In last week’s blog I alluded to my obsession with cows and I promised to write on this topic at a later date. My original intention was to wait until summer, which is the appropriate cow season, but because of a myriad of requests from cow aficionados I feel pressured to address this topic immediately!

Therefore, Cows!

Shortly after I was weaned from my mother’s milk, (a figurative expression), and converted to cow’s milk, I was thrilled when our family embarked on drives into the country where I could glimpse cows grazing. In later years, when I went through a battery of psychological tests to discover an eventual career, the results were: “You want to be either a social worker or a farmer.” Since social work with a cow seemed a rather odd combination I reflected on how I could reconcile these extremes. I never arrived at a satisfactory solution, however this potential conflict did not influence my relationship with cows and therefore I wish to share an event that occurred when I was only a youngster and my father was driving me to summer camp at Brant Lake.

In those days the trip from Albany to Brant Lake was more than a four hour drive on Route 9. I found the journey quite boring so my father invented a game to make the time pass.

Aware of my fascination with cows, the game played out as follows: my father drove, (since I was only eight years old), and I sat in the passenger’s seat. Whenever we passed by a meadow filled with cows on my side of the road my challenge was to count, as quickly as possible, the number of cows in the field before the cows were out of sight. Of course, since my father was driving 40 miles an hour, speed in counting was of the essence. In contrast, if the cows were grazing on my father’s side he would count.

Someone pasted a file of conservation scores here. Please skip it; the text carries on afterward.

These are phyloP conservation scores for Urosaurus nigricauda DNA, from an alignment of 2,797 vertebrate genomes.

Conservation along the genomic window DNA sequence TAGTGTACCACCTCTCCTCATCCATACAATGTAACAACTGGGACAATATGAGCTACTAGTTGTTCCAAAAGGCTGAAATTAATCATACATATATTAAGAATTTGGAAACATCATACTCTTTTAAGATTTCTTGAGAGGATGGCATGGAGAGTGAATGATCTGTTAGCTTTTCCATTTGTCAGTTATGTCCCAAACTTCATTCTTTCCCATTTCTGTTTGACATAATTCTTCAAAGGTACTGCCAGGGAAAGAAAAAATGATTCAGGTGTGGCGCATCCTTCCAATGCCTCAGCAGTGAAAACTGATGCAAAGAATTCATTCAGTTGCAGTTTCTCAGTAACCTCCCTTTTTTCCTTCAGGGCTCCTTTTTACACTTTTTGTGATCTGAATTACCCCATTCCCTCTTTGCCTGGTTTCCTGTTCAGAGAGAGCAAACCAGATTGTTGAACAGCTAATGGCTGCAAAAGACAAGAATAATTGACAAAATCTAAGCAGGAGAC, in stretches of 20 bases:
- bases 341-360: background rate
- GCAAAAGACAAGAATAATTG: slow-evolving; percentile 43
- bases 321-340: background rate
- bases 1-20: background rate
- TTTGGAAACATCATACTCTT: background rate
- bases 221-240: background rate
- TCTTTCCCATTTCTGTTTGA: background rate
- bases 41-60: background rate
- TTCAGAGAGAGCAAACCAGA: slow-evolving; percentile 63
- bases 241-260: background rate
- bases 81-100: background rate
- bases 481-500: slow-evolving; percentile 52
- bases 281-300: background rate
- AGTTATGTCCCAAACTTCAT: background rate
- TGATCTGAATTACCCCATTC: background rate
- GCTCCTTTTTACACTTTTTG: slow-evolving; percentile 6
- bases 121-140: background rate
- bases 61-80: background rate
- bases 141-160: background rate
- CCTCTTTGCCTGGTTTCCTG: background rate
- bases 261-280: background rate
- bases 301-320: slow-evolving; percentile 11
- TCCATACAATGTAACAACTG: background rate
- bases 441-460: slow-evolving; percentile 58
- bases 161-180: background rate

30 miles into the journey I had surged into the lead. Then it happened. My father arrived at a giant herd of Guernseys off to the left. Since these fell into his domain, I could only watch with envy. “Go faster!” I shouted, hoping to cut the count short. But instead, my father stepped on the brake and stopped next to the fence—his cows in full view. Beaming, he leisurely counted cows to his heart’s content. Soon, he had not only surpassed my number but he had an insurmountable lead and easily won the game.

I assume there will be those who will read this story and explode with anger at my father’s actions. Child abuse! Child abuse! But I believe my father, who was a noble man, only wanted to teach me one of life’s most important lessons; namely, in life you should always be in the driver’s seat. That is where challenges are won. And, when I finally acquired a driver’s license, I immediately invited my father to join me in the car, but this time I would be the driver and reap revenge. Unfortunately, my father refused to accompany me and reminded me we that we were too old to play childish games.

A second momentous lesson of life: Even if you cannot be in the drivers seat, relinquish thoughts of revenge against those who are—which does not mean you have to cowtow to anyone!

Brant Lake

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